NILES, IL, March 23, 2009 — Frequently associated with boardrooms, houses of worship, and distance learning, Shure Microflex® MX391 boundary microphones once again made the transition to professional basketball as the mic of choice for the 2009 NBA All-Star Game.
Played this year at US Airways Center, home of the Phoenix Suns, the game went to air with the able assistance of David Grundtvig, senior audio engineer, for the event. A ten-year sound crew veteran of the roundball matchup, Grundtvig used a dozen MX391s taped directly to the floor around all sides of the court perimeter to build his broadcast mix. Orchestrating his efforts from behind a digital console, he is one of the originators of the audio blueprint, having refined it over the years to bring an added element of realism to viewers at home.
"What we're putting over the air is essentially the same as the real, live experience that you would get if you were sitting right here in the arena," he explains. "Taking that concept one step further, actually you are gaining an experience that you could only find in a few seats here in the house around the center court line."
Offered with interchangeable cardioid, supercardioid, and omnidirectional cartridges, the MX391s at the All-Star Game were outfitted with cardioid capsules to bring a tighter focus to the action. With Shure large-diaphragm KSM32 mics standing-in to capture crowd ambience, Grundtvig's mix delivered all the nuances and fine details of the game, from the bouncing of the ball and squeaking of shoes to the players talking among themselves and calling plays. As an aid to managing the inputs from all the mics, submixes were created before reaching Grundtvig's mixing console.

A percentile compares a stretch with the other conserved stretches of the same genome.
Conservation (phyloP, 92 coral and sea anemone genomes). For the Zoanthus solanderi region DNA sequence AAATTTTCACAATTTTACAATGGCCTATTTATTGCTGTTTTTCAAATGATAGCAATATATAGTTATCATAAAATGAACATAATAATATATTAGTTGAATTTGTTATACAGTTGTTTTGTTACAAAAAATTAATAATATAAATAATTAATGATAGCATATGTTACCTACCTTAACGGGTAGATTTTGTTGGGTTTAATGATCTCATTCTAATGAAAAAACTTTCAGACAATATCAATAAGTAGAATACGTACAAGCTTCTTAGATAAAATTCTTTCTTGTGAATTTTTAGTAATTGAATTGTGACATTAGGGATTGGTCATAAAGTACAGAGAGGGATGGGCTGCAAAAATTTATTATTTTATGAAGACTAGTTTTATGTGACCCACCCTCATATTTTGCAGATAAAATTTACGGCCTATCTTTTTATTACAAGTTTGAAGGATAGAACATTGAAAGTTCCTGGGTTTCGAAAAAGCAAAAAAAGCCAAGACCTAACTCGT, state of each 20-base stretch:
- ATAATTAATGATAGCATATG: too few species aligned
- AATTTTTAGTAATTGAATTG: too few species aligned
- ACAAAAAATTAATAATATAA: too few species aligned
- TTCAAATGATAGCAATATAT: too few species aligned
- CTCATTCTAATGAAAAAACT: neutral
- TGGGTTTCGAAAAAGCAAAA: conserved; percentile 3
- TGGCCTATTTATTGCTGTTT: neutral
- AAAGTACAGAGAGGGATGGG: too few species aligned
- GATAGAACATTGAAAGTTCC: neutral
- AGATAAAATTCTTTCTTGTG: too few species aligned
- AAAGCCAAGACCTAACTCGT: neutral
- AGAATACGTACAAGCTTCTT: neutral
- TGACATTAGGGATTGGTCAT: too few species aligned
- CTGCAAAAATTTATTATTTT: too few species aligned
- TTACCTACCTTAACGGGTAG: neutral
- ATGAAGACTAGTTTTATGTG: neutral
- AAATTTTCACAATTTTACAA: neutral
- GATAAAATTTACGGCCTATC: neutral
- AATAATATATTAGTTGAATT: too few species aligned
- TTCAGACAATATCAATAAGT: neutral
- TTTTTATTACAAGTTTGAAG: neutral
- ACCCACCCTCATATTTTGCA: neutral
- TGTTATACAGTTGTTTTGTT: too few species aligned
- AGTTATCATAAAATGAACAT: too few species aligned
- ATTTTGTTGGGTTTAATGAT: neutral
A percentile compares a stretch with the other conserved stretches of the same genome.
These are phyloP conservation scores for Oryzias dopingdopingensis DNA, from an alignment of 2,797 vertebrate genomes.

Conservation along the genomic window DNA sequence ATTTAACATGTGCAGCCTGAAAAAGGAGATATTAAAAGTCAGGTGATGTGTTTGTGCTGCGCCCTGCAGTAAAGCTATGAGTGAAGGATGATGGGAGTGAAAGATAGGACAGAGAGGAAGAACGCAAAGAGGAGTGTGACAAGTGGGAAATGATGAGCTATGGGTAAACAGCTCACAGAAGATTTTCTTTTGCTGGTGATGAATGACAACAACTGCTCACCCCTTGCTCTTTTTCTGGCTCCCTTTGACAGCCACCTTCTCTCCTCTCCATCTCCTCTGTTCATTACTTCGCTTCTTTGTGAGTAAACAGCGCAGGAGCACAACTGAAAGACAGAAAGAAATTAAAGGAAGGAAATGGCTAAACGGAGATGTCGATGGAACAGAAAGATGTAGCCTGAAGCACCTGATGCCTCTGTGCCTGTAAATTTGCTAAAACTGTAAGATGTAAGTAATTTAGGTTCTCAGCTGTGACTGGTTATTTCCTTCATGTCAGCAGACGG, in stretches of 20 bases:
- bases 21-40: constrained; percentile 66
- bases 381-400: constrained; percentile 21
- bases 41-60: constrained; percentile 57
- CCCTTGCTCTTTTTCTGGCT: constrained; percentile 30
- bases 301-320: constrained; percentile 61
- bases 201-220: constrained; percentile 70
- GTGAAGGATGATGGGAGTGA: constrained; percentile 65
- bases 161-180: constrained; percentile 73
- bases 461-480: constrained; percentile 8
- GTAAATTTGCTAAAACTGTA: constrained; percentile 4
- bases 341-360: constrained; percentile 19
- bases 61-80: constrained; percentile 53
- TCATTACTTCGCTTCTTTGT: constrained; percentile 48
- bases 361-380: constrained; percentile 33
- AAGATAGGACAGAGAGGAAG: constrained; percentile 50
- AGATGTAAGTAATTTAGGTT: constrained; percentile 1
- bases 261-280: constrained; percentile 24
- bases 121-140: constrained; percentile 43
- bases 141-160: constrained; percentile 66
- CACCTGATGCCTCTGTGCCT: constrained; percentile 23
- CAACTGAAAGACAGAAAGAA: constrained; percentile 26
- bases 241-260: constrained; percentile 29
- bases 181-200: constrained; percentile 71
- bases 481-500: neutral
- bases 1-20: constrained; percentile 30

"When we tape those mics to the floor, the whole court becomes the boundary they're operating within," Grundtvig adds. "Everything is reinforced, and there's an incredible amount of coverage. The game is quick, and that's where your skill as a mixer comes into play. This is definitely not a set-it-and-forget it situation. We're working these mics constantly."
Is there ever an occasion where the audience at home is hearing the game maybe a little too closely – like say when a player misses a critical shot and utters a word less than suitable for broadcast?
"Well, that's part of it...yes," Grundtvig admits with a chuckle. "Those things make it to air occasionally. But that's part of it all. If some of the best seats from an audio standpoint are right in front of your own TV, you're going to hear it all, for good or ill. But we have a large degree of control. You get good at anticipating such things and compensating at the console accordingly. It's not like someone's yelling right into a mic onstage."
Halftime entertainment at this year's NBA All-Star Game featured a performance by Colombian pop sensation and Shure endorser Juanes and R&B singer John Legend. Singing Legend's 2008 hit “If You're Out There” backed by the Phoenix Pilgrim Rest Baptist Church Gospel Choir, both used Shure KSM9 microphones.
About Shure Incorporated
Founded in 1925, Shure Incorporated (www.shure.com) is widely acknowledged as the world's leading manufacturer of microphones and audio electronics. Over the years, the Company has designed and produced many high-quality professional and consumer audio products that have become legendary for performance, reliability, and value. Shure's diverse product line includes world-class wired microphones and wireless microphone systems for performers and presenters, award-winning earphones and headsets for MP3 players and smartphones, and top-rated phonograph cartridges for professional DJs. Today, Shure products are the first choice whenever audio performance is a top priority.
Shure Incorporated corporate headquarters is located in Niles, Illinois, in the United States. The Company has additional manufacturing facilities and regional sales offices in China, Germany, Hong Kong, Japan, Mexico, The United Kingdom, and the United States.
Gregory A. DeTogne Public Relations